Toothache

What is toothache?

Toothache is pain that you feel inside your mouth around or in your teeth. This pain can be sharp or dull and aching, it tends to occur when the nerve to the tooth is irritated, for example if you have a loose filling.

If you have toothache it's important to see your dentist as soon as possible. If you don't have a dentist ask our pharmacy team for details about local dentists or you can use the NHS tool to find your nearest dentist.

What causes toothache?

Toothache can be caused by a number of things, however one of the main reasons is poor oral hygiene. Not looking after your teeth or regularly visiting the dentist can lead to problems, including:

  • Abscesses
  • Tooth decay
  • Cracked or damaged teeth
  • A loose or broken filling
  • An infection, this can happen when a tooth has broken through the skin
  • Issues with your braces

It’s recommended that everyone brushes their teeth twice a day, and visit their dentist for regular check-ups. This will mean that any issues you have are found early before they cause you pain.

What are the symptoms of a toothache?

The first sign that something is wrong with your tooth is pain; you may feel pain when eating something sweet, cold or very hot. If your tooth pain only happens when you eat sweet, hot or cold food, you may have sensitive teeth. So try brushing your teeth two or three times a day with toothpaste designed specifically for sensitive teeth.

The type of pain you experience can differ, from sharp or throbbing pain, for some this may only occur when you bite down with your teeth or it could be more constant. You may also notice that the gum around your tooth is swollen, red or sore. If your tooth is infected then you could be experiencing a bad taste in your mouth, as well as a fever or headache.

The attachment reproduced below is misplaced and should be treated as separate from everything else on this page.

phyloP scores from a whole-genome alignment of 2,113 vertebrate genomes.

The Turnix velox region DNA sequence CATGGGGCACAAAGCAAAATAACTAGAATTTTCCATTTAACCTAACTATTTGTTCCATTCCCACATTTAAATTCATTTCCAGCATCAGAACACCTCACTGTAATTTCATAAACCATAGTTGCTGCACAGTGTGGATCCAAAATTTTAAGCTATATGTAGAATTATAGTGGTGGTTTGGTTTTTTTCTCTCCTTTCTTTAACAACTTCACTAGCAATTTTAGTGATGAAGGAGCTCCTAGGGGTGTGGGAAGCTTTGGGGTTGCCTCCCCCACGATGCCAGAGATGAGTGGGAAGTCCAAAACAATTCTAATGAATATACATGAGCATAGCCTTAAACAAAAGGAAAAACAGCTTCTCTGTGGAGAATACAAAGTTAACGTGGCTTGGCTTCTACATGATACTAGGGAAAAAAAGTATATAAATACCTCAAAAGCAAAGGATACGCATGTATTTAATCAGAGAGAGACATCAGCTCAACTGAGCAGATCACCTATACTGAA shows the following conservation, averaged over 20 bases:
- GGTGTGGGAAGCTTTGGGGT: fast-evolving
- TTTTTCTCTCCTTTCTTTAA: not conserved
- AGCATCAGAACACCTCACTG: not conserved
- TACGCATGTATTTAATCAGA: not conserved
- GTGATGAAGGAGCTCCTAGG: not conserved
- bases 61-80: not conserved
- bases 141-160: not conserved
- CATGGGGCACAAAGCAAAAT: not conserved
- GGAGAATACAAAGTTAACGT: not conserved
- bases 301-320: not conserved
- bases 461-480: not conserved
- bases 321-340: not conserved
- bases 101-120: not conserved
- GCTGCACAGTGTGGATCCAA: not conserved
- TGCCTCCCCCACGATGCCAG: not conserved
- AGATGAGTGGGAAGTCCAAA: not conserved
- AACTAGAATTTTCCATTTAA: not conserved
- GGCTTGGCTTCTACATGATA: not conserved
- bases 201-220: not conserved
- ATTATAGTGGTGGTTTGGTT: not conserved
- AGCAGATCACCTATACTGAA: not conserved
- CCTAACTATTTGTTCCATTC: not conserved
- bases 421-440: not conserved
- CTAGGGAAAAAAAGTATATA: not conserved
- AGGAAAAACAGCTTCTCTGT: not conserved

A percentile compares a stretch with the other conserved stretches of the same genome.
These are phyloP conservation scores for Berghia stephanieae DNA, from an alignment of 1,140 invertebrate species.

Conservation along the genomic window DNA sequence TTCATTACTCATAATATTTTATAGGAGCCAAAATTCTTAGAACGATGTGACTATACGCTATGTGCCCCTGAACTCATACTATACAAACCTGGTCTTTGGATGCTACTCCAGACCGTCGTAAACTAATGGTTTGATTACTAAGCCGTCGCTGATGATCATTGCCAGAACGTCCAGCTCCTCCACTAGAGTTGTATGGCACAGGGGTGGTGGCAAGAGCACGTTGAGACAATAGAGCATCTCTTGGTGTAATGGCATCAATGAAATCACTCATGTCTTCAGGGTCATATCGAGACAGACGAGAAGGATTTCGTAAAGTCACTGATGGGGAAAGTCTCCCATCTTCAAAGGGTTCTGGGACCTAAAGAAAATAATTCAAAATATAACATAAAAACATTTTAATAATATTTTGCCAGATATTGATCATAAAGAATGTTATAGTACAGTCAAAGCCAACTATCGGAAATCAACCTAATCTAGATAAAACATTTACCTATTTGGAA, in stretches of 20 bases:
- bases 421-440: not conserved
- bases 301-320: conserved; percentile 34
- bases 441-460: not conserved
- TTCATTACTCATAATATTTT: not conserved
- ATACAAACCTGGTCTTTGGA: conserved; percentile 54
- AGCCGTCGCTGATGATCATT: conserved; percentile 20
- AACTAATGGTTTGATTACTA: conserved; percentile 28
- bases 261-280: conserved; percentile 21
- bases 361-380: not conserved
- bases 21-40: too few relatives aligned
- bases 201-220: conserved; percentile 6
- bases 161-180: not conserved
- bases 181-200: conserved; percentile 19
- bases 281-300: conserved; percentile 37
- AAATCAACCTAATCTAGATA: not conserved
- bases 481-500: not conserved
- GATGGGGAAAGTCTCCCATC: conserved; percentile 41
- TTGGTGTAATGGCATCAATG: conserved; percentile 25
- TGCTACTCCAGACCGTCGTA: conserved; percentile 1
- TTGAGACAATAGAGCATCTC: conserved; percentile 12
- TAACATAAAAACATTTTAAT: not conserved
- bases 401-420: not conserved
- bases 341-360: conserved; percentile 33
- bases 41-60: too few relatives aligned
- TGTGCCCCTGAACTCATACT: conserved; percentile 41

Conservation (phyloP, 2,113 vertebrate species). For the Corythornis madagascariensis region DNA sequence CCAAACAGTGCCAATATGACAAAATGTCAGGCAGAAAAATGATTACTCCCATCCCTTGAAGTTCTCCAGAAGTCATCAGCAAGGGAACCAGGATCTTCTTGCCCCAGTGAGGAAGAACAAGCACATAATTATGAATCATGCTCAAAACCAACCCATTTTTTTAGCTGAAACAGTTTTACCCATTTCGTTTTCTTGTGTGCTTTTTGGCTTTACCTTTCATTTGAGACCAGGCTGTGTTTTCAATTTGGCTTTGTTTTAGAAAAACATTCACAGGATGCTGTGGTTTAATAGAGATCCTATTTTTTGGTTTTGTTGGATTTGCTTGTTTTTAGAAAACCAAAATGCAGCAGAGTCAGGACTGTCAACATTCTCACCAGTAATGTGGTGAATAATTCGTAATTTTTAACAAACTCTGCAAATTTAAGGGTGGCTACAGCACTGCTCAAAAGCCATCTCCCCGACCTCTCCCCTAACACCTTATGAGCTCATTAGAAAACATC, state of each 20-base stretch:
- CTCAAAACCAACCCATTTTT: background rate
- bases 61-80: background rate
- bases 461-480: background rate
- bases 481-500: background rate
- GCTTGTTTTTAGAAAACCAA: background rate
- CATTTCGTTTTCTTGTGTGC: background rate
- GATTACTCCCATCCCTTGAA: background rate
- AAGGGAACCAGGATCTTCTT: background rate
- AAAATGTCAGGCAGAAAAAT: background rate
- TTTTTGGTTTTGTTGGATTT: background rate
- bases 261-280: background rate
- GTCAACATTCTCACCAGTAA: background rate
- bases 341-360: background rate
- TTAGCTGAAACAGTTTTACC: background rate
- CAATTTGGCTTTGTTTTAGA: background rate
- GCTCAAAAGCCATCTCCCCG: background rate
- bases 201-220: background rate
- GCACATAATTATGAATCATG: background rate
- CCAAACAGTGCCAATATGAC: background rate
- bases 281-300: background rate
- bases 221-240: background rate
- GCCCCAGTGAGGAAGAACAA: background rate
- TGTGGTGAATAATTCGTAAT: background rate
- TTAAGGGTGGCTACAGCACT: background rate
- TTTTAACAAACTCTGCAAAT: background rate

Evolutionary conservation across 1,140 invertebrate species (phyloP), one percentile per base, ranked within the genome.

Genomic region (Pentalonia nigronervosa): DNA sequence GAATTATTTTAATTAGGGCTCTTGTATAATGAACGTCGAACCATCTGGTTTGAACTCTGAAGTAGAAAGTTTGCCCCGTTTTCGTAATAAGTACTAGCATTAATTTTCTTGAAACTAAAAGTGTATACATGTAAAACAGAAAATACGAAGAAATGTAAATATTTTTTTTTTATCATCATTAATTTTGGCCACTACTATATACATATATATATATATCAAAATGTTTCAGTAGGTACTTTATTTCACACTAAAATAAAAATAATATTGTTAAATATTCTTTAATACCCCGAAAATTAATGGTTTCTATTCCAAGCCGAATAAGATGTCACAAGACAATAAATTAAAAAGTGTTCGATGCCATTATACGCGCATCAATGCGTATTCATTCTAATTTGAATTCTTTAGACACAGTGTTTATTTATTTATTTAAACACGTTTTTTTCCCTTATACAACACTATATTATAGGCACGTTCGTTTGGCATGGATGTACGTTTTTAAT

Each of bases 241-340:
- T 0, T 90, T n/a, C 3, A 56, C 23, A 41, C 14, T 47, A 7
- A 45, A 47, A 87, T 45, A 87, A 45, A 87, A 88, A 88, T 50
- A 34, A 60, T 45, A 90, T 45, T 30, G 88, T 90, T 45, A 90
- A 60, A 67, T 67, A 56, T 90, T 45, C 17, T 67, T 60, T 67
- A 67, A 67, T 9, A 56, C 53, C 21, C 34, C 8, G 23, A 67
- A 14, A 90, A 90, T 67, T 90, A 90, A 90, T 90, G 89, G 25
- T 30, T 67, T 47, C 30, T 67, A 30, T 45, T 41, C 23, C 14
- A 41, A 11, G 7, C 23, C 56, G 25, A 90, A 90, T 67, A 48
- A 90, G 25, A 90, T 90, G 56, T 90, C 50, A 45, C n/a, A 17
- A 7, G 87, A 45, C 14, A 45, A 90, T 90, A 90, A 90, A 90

What is the best painkiller for toothache?

If you’re want to know how you can get rid of toothache, then there are a variety of treatments and medications that you can use; from natural drug-free remedies to medication that you can buy over the counter in your local supermarket.

Painkillers – Including ibuprofen and paracetamol offer toothache relief, helping to calm symptoms and alleviate pain. Both of these medicines work to relieve mild to moderate pain, while ibuprofen also eases inflammation and swelling.

Pain relieving gel or pastes – Gels such as Orajel can be bought over the counter at your local pharmacy. They are formulated to numb the affected area, helping to relieve the symptoms and pain caused by toothache while you wait to see your dentist.

Clove Oil - A natural and drug-free alternative, clove oil contains the active ingredient eugenol which is a natural anaesthetic. The spice helps to relieve the pain, swelling and soreness of toothache. Apply a couple of drops to a cotton bud and apply to the affected area.

Are there any home remedies for toothache?